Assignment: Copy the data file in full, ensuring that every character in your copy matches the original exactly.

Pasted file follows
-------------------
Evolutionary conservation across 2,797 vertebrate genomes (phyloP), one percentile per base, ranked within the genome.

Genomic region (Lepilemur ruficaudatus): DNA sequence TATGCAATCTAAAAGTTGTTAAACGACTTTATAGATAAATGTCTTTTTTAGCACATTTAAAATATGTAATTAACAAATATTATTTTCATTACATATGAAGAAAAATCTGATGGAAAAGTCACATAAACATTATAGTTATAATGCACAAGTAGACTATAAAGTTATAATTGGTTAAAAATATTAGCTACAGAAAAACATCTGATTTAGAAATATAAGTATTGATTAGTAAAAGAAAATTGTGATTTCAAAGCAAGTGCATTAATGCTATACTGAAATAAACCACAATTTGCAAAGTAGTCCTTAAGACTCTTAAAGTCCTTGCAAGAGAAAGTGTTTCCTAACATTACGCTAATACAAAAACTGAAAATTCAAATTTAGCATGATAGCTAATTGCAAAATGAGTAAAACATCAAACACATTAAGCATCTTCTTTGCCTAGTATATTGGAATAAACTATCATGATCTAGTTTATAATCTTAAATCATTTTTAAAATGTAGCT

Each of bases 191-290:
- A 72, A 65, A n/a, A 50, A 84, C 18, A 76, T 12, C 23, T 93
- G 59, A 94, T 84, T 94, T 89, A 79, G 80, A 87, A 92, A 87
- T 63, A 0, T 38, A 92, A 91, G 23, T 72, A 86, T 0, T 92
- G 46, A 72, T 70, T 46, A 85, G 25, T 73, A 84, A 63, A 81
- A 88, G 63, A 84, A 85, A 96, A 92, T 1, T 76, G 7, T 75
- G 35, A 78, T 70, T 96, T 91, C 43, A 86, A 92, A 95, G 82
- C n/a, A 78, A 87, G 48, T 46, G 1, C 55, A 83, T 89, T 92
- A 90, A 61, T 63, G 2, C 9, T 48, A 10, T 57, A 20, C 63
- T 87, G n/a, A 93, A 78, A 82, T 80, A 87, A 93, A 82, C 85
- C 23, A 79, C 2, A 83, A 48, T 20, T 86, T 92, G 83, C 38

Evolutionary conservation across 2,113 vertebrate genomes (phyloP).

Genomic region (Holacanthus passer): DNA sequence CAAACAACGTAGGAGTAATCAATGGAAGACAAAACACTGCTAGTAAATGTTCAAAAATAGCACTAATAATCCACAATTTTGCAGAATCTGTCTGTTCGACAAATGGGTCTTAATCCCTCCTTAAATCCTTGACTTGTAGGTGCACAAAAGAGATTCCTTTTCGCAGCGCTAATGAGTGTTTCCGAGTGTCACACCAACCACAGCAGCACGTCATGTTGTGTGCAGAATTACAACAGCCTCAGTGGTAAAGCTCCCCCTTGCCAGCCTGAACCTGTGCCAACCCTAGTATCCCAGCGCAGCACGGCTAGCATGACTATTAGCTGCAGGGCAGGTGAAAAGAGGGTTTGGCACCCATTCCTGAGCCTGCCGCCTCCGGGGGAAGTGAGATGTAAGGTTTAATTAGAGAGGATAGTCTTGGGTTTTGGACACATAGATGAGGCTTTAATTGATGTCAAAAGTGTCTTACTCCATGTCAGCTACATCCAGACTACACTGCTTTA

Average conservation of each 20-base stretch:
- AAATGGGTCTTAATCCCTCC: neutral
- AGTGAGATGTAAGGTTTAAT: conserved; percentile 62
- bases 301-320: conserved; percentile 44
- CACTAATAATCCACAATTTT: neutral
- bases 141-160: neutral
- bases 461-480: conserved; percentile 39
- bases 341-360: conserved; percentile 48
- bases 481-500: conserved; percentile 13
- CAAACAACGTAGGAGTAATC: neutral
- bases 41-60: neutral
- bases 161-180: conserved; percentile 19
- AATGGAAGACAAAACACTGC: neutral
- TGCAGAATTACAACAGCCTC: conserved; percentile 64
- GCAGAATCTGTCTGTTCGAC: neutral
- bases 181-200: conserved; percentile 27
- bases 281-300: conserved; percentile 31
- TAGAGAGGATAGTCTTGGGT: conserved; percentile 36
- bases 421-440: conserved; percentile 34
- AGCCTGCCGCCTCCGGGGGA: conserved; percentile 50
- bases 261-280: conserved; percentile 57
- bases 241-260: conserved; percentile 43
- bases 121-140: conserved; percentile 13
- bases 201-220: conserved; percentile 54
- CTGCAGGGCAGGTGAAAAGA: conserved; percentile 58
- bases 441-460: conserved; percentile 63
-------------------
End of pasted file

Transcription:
Evolutionary conservation across 2,797 vertebrate genomes (phyloP), one percentile per base, ranked within the genome.

Genomic region (Lepilemur ruficaudatus): DNA sequence TATGCAATCTAAAAGTTGTTAAACGACTTTATAGATAAATGTCTTTTTTAGCACATTTAAAATATGTAATTAACAAATATTATTTTCATTACATATGAAGAAAAATCTGATGGAAAAGTCACATAAACATTATAGTTATAATGCACAAGTAGACTATAAAGTTATAATTGGTTAAAAATATTAGCTACAGAAAAACATCTGATTTAGAAATATAAGTATTGATTAGTAAAAGAAAATTGTGATTTCAAAGCAAGTGCATTAATGCTATACTGAAATAAACCACAATTTGCAAAGTAGTCCTTAAGACTCTTAAAGTCCTTGCAAGAGAAAGTGTTTCCTAACATTACGCTAATACAAAAACTGAAAATTCAAATTTAGCATGATAGCTAATTGCAAAATGAGTAAAACATCAAACACATTAAGCATCTTCTTTGCCTAGTATATTGGAATAAACTATCATGATCTAGTTTATAATCTTAAATCATTTTTAAAATGTAGCT

Each of bases 191-290:
- A 72, A 65, A n/a, A 50, A 84, C 18, A 76, T 12, C 23, T 93
- G 59, A 94, T 84, T 94, T 89, A 79, G 80, A 87, A 92, A 87
- T 63, A 0, T 38, A 92, A 91, G 23, T 72, A 86, T 0, T 92
- G 46, A 72, T 70, T 46, A 85, G 25, T 73, A 84, A 63, A 81
- A 88, G 63, A 84, A 85, A 96, A 92, T 1, T 76, G 7, T 75
- G 35, A 78, T 70, T 96, T 91, C 43, A 86, A 92, A 95, G 82
- C n/a, A 78, A 87, G 48, T 46, G 1, C 55, A 83, T 89, T 92
- A 90, A 61, T 63, G 2, C 9, T 48, A 10, T 57, A 20, C 63
- T 87, G n/a, A 93, A 78, A 82, T 80, A 87, A 93, A 82, C 85
- C 23, A 79, C 2, A 83, A 48, T 20, T 86, T 92, G 83, C 38

Evolutionary conservation across 2,113 vertebrate genomes (phyloP).

Genomic region (Holacanthus passer): DNA sequence CAAACAACGTAGGAGTAATCAATGGAAGACAAAACACTGCTAGTAAATGTTCAAAAATAGCACTAATAATCCACAATTTTGCAGAATCTGTCTGTTCGACAAATGGGTCTTAATCCCTCCTTAAATCCTTGACTTGTAGGTGCACAAAAGAGATTCCTTTTCGCAGCGCTAATGAGTGTTTCCGAGTGTCACACCAACCACAGCAGCACGTCATGTTGTGTGCAGAATTACAACAGCCTCAGTGGTAAAGCTCCCCCTTGCCAGCCTGAACCTGTGCCAACCCTAGTATCCCAGCGCAGCACGGCTAGCATGACTATTAGCTGCAGGGCAGGTGAAAAGAGGGTTTGGCACCCATTCCTGAGCCTGCCGCCTCCGGGGGAAGTGAGATGTAAGGTTTAATTAGAGAGGATAGTCTTGGGTTTTGGACACATAGATGAGGCTTTAATTGATGTCAAAAGTGTCTTACTCCATGTCAGCTACATCCAGACTACACTGCTTTA

Average conservation of each 20-base stretch:
- AAATGGGTCTTAATCCCTCC: neutral
- AGTGAGATGTAAGGTTTAAT: conserved; percentile 62
- bases 301-320: conserved; percentile 44
- CACTAATAATCCACAATTTT: neutral
- bases 141-160: neutral
- bases 461-480: conserved; percentile 39
- bases 341-360: conserved; percentile 48
- bases 481-500: conserved; percentile 13
- CAAACAACGTAGGAGTAATC: neutral
- bases 41-60: neutral
- bases 161-180: conserved; percentile 19
- AATGGAAGACAAAACACTGC: neutral
- TGCAGAATTACAACAGCCTC: conserved; percentile 64
- GCAGAATCTGTCTGTTCGAC: neutral
- bases 181-200: conserved; percentile 27
- bases 281-300: conserved; percentile 31
- TAGAGAGGATAGTCTTGGGT: conserved; percentile 36
- bases 421-440: conserved; percentile 34
- AGCCTGCCGCCTCCGGGGGA: conserved; percentile 50
- bases 261-280: conserved; percentile 57
- bases 241-260: conserved; percentile 43
- bases 121-140: conserved; percentile 13
- bases 201-220: conserved; percentile 54
- CTGCAGGGCAGGTGAAAAGA: conserved; percentile 58
- bases 441-460: conserved; percentile 63